The Ironic Benefits of Organizational Misconduct, Reducing Costs of Chronic Illness among Topics in Johns Hopkins Business Research Magazine

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The fall 2016 issue of Changing Business, the twice-yearly magazine featuring research by the faculty of the Johns Hopkins Carey Business School, is now available online and in print. Six recent research projects by Carey faculty members are highlighted in the new Changing Business.

The fall 2016 issue of Changing Business, the twice-yearly magazine featuring research by the faculty of the Johns Hopkins Carey Business School, is now available online and in print.

Six recent research projects by Carey faculty members are highlighted in the new Changing Business.
The cover story, “The Silver Lining of Shady Behavior,” reveals an ironic benefit of organizational misconduct: That is, the “non-deviant” group members may work harder in order to alleviate their own discomfort with the organization’s tarnished image. The urge to increase effort in the wake of group deviance is particularly strong among non-deviants who identify closely with their organizations and thus may perceive “an internal identity threat” because of the misconduct. The study is by Associate Professor Brian Gunia.

In “Cutting the Costs of Chronic Illness,” Associate Professor Jian Ni shows that significant savings could result from an effort by medical professionals and insurers to guide chronic-illness patients toward a more appropriate level of health care. Ni and his colleagues found that about 14 percent of the people who would have been a good match for a medium plan and preventive care nonetheless chose a more costly comprehensive plan and curative care.

Of Bulls, Bears, and Tweets” looks at a study by Assistant Professor Jim Kyung-Soo Liew, which suggests that a correlation exists between Twitter sentiment about a stock and how that stock performs. The study shows that tweet-like posts on the StockTwits financial micro-blogging platform are strongly related over a given day to the behavior of the stock being tweeted about during that day. Liew states that this use of social media to determine stock performance should be added as a “sixth factor” to the Fama-French five-factor model well known in financial circles as a method for explaining market behavior.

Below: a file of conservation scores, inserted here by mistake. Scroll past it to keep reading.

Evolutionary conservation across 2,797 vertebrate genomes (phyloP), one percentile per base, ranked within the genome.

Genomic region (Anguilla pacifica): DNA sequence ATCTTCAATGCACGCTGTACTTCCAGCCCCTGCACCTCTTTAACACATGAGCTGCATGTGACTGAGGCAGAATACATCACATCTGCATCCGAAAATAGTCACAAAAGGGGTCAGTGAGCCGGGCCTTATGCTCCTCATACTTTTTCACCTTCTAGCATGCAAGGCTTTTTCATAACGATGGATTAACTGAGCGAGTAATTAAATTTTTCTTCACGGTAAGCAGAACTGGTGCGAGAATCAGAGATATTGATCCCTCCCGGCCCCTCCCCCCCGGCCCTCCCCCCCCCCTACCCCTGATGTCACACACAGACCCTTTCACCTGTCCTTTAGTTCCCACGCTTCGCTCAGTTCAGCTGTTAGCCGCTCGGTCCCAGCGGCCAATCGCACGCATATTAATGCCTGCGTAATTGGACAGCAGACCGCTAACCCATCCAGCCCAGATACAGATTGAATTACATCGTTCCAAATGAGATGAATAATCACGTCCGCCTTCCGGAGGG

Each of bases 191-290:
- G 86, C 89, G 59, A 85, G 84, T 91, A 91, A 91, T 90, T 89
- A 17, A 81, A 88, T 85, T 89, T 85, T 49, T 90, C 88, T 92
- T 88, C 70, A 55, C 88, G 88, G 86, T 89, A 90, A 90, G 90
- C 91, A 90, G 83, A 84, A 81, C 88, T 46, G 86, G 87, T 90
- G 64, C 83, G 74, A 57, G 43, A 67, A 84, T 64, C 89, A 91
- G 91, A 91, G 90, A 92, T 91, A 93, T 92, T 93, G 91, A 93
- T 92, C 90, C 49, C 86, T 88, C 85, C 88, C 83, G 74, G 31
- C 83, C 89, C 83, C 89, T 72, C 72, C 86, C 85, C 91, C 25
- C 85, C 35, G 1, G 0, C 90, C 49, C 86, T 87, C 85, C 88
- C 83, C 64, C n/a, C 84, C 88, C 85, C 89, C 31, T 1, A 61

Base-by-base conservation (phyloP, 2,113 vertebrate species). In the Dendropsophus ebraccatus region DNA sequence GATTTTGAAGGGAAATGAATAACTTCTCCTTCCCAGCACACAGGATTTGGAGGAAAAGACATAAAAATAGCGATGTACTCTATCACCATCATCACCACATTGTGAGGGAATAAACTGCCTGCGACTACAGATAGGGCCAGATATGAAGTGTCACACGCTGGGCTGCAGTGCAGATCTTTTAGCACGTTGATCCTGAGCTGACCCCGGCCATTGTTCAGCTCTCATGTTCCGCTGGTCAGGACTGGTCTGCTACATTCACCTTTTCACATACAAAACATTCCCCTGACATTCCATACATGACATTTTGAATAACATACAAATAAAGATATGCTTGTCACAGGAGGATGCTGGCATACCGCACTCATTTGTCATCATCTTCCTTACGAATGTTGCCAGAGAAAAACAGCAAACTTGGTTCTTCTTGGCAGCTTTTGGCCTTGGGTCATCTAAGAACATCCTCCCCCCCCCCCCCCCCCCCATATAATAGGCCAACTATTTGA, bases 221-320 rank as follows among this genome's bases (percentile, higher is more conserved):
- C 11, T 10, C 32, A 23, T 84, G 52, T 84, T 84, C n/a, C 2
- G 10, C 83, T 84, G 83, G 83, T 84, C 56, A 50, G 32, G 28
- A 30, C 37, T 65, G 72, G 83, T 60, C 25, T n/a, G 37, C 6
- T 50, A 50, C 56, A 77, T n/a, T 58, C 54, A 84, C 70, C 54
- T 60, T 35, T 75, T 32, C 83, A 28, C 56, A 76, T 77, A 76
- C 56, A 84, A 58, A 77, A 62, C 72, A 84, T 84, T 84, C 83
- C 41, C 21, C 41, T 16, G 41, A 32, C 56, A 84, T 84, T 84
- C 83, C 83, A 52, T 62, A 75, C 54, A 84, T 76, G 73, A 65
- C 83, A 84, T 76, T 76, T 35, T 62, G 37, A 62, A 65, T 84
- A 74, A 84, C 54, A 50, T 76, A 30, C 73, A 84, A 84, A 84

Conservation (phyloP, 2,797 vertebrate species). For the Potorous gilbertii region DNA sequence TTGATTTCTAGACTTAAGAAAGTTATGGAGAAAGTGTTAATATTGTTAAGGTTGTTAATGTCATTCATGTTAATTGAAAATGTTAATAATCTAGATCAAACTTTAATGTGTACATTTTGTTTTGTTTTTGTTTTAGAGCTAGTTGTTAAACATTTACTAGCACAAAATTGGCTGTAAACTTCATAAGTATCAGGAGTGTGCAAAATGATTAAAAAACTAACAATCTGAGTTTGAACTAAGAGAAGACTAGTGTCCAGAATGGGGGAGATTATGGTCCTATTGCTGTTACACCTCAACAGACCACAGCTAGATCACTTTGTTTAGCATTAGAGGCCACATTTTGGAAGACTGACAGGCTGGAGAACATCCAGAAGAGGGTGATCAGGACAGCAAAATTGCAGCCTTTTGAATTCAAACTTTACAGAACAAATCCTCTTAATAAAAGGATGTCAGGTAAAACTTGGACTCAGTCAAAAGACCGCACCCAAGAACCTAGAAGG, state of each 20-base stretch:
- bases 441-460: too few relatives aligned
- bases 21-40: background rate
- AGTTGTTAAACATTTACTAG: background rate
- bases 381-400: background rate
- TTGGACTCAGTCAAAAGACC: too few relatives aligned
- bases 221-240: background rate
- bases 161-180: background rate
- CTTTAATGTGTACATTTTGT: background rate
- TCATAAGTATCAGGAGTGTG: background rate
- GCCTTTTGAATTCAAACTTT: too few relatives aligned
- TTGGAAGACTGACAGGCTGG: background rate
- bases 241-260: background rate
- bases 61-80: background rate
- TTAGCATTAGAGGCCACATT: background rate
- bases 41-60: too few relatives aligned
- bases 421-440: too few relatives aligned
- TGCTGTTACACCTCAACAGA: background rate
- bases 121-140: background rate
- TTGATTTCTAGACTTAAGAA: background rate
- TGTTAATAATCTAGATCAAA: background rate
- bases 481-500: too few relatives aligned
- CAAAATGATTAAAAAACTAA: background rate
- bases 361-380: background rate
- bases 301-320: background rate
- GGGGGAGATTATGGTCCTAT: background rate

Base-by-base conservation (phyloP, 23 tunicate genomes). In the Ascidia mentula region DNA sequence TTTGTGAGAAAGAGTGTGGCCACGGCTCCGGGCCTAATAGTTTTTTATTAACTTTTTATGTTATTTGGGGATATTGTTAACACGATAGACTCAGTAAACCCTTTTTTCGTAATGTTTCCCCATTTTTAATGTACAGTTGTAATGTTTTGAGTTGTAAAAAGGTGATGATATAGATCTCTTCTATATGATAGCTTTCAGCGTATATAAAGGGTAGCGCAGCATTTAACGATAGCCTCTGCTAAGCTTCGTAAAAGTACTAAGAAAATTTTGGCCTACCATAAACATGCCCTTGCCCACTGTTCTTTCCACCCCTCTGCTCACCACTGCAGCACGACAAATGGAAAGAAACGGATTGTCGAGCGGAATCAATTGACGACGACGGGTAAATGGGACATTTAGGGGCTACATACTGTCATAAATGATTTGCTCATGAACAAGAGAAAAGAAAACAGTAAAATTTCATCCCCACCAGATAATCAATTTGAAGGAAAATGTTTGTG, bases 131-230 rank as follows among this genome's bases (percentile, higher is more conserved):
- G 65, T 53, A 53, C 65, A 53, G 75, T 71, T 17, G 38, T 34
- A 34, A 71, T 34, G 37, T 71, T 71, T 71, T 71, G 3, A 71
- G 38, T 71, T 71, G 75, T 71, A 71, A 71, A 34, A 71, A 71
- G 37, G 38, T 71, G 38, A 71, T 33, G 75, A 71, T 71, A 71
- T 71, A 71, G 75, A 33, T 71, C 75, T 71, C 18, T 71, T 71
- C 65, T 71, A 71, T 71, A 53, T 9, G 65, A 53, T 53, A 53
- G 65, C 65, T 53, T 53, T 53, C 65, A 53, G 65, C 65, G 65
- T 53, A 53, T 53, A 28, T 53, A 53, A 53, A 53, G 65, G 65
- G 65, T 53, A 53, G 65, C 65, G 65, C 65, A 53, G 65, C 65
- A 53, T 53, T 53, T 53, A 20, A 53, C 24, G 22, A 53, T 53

Other featured research in the new Changing Business:
“Commitment Issues.” Some social media users will hit the “delete” button after pledging charitable donations online. The findings are consistent with a phenomenon that previous researchers have referred to as “slacktivism” or “illusion of activism. One of the study’s authors explains, “It’s actually quite hard for lesser-known charities to raise funds online. What our findings indicate is that many people may regard online social networks as basically free platforms for personal exchange and much less as vehicles for an activity that comes at some cost to them, whether that cost is of money or time.” Research by Assistant Professor Angelo Mele and Associate Professor Mario Macis.

“How Cool Is That?” A new computational model offers a method for measuring the appeal of commercial products. “The model described in this paper computes data in a way that shows the extent of the network effects, and it can accurately predict the future sales of a product based on how strong or weak its network effect is, in addition to its features or price promotion,” says the researcher, Assistant Professor Ruxian Wang.

“Making Something from Almost Nothing.” The perception of scarcity is revealed to be not a hindrance but rather a spur to creativity. Abundant resources, in fact, may have a negative effect on creativity. The study indicates that scarcity forces consumers to think beyond the traditional function of a given product, thus enhancing creativity. Research by Associate Professor Meng Zhu.

“Briefs,” a section of short items about additional Carey research projects, honors, and other news, is also included in this issue.

Dean Bernard T. Ferrari notes in his regular “Letter from the Dean,” at the front of the magazine, that collaborations between Carey researchers and professors from other divisions of Johns Hopkins University have been increasing.

“Producing interesting research that happens to have a Carey professor’s name on it isn’t enough. Carey … must – and does – seek out projects in which our faculty members can join with researchers from other JHU schools and find even broader, deeper perspectives on society’s most pressing challenges.”

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